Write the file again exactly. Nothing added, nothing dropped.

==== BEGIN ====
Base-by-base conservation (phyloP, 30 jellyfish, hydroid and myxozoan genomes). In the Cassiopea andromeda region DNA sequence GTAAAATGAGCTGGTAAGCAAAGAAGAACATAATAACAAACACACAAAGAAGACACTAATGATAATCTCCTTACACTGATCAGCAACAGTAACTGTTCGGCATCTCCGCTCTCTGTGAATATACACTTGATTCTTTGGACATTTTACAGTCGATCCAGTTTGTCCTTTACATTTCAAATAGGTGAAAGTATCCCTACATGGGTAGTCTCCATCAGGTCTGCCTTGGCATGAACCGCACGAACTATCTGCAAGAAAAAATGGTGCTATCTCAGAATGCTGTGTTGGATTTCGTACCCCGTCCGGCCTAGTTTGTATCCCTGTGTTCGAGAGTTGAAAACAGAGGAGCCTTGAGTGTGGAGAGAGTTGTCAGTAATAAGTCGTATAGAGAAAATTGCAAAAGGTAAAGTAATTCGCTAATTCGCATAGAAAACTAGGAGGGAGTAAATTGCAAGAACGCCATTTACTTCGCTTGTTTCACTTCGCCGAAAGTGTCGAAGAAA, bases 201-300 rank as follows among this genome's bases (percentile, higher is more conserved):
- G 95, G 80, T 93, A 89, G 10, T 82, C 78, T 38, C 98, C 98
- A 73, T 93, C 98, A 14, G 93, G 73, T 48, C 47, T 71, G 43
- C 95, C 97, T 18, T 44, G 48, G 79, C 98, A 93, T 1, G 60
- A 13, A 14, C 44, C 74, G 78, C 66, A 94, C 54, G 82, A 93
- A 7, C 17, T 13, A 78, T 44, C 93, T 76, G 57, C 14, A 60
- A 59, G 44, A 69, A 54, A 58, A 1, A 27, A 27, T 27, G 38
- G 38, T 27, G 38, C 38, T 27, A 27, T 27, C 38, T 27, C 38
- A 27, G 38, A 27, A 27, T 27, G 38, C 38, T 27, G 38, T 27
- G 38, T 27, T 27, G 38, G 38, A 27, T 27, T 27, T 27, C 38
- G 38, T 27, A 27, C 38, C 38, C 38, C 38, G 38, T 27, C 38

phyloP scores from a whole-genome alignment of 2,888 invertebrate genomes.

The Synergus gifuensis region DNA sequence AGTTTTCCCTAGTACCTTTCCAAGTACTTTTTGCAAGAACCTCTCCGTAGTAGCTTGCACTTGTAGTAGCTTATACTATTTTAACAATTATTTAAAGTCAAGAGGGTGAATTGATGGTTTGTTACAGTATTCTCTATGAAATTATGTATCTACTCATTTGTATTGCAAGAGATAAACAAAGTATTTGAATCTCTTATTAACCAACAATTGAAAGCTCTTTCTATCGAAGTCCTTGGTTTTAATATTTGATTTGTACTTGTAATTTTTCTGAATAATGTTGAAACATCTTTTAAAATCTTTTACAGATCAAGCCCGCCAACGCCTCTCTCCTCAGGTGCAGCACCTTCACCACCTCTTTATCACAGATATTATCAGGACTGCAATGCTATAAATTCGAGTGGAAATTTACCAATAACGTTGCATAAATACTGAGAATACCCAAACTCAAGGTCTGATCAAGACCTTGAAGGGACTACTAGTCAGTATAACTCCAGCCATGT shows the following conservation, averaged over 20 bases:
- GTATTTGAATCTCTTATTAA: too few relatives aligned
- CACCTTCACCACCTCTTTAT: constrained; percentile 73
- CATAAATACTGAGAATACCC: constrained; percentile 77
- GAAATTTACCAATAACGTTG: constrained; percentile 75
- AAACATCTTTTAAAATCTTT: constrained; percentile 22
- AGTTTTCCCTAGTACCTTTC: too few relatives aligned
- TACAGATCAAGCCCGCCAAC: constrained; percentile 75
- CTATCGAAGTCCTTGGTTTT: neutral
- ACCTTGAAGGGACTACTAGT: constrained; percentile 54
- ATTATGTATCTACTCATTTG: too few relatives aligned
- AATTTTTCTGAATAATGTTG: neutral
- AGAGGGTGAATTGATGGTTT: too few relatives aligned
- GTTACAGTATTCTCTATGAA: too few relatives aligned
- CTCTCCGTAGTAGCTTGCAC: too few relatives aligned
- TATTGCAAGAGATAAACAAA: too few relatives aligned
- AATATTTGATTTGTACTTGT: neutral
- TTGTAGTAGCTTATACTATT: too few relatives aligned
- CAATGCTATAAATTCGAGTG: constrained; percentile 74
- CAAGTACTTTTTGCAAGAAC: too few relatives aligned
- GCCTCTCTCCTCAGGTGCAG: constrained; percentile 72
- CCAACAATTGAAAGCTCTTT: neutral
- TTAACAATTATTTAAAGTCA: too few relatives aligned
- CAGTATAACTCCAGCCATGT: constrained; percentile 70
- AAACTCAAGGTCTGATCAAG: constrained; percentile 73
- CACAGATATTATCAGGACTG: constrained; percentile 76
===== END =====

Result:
Base-by-base conservation (phyloP, 30 jellyfish, hydroid and myxozoan genomes). In the Cassiopea andromeda region DNA sequence GTAAAATGAGCTGGTAAGCAAAGAAGAACATAATAACAAACACACAAAGAAGACACTAATGATAATCTCCTTACACTGATCAGCAACAGTAACTGTTCGGCATCTCCGCTCTCTGTGAATATACACTTGATTCTTTGGACATTTTACAGTCGATCCAGTTTGTCCTTTACATTTCAAATAGGTGAAAGTATCCCTACATGGGTAGTCTCCATCAGGTCTGCCTTGGCATGAACCGCACGAACTATCTGCAAGAAAAAATGGTGCTATCTCAGAATGCTGTGTTGGATTTCGTACCCCGTCCGGCCTAGTTTGTATCCCTGTGTTCGAGAGTTGAAAACAGAGGAGCCTTGAGTGTGGAGAGAGTTGTCAGTAATAAGTCGTATAGAGAAAATTGCAAAAGGTAAAGTAATTCGCTAATTCGCATAGAAAACTAGGAGGGAGTAAATTGCAAGAACGCCATTTACTTCGCTTGTTTCACTTCGCCGAAAGTGTCGAAGAAA, bases 201-300 rank as follows among this genome's bases (percentile, higher is more conserved):
- G 95, G 80, T 93, A 89, G 10, T 82, C 78, T 38, C 98, C 98
- A 73, T 93, C 98, A 14, G 93, G 73, T 48, C 47, T 71, G 43
- C 95, C 97, T 18, T 44, G 48, G 79, C 98, A 93, T 1, G 60
- A 13, A 14, C 44, C 74, G 78, C 66, A 94, C 54, G 82, A 93
- A 7, C 17, T 13, A 78, T 44, C 93, T 76, G 57, C 14, A 60
- A 59, G 44, A 69, A 54, A 58, A 1, A 27, A 27, T 27, G 38
- G 38, T 27, G 38, C 38, T 27, A 27, T 27, C 38, T 27, C 38
- A 27, G 38, A 27, A 27, T 27, G 38, C 38, T 27, G 38, T 27
- G 38, T 27, T 27, G 38, G 38, A 27, T 27, T 27, T 27, C 38
- G 38, T 27, A 27, C 38, C 38, C 38, C 38, G 38, T 27, C 38

phyloP scores from a whole-genome alignment of 2,888 invertebrate genomes.

The Synergus gifuensis region DNA sequence AGTTTTCCCTAGTACCTTTCCAAGTACTTTTTGCAAGAACCTCTCCGTAGTAGCTTGCACTTGTAGTAGCTTATACTATTTTAACAATTATTTAAAGTCAAGAGGGTGAATTGATGGTTTGTTACAGTATTCTCTATGAAATTATGTATCTACTCATTTGTATTGCAAGAGATAAACAAAGTATTTGAATCTCTTATTAACCAACAATTGAAAGCTCTTTCTATCGAAGTCCTTGGTTTTAATATTTGATTTGTACTTGTAATTTTTCTGAATAATGTTGAAACATCTTTTAAAATCTTTTACAGATCAAGCCCGCCAACGCCTCTCTCCTCAGGTGCAGCACCTTCACCACCTCTTTATCACAGATATTATCAGGACTGCAATGCTATAAATTCGAGTGGAAATTTACCAATAACGTTGCATAAATACTGAGAATACCCAAACTCAAGGTCTGATCAAGACCTTGAAGGGACTACTAGTCAGTATAACTCCAGCCATGT shows the following conservation, averaged over 20 bases:
- GTATTTGAATCTCTTATTAA: too few relatives aligned
- CACCTTCACCACCTCTTTAT: constrained; percentile 73
- CATAAATACTGAGAATACCC: constrained; percentile 77
- GAAATTTACCAATAACGTTG: constrained; percentile 75
- AAACATCTTTTAAAATCTTT: constrained; percentile 22
- AGTTTTCCCTAGTACCTTTC: too few relatives aligned
- TACAGATCAAGCCCGCCAAC: constrained; percentile 75
- CTATCGAAGTCCTTGGTTTT: neutral
- ACCTTGAAGGGACTACTAGT: constrained; percentile 54
- ATTATGTATCTACTCATTTG: too few relatives aligned
- AATTTTTCTGAATAATGTTG: neutral
- AGAGGGTGAATTGATGGTTT: too few relatives aligned
- GTTACAGTATTCTCTATGAA: too few relatives aligned
- CTCTCCGTAGTAGCTTGCAC: too few relatives aligned
- TATTGCAAGAGATAAACAAA: too few relatives aligned
- AATATTTGATTTGTACTTGT: neutral
- TTGTAGTAGCTTATACTATT: too few relatives aligned
- CAATGCTATAAATTCGAGTG: constrained; percentile 74
- CAAGTACTTTTTGCAAGAAC: too few relatives aligned
- GCCTCTCTCCTCAGGTGCAG: constrained; percentile 72
- CCAACAATTGAAAGCTCTTT: neutral
- TTAACAATTATTTAAAGTCA: too few relatives aligned
- CAGTATAACTCCAGCCATGT: constrained; percentile 70
- AAACTCAAGGTCTGATCAAG: constrained; percentile 73
- CACAGATATTATCAGGACTG: constrained; percentile 76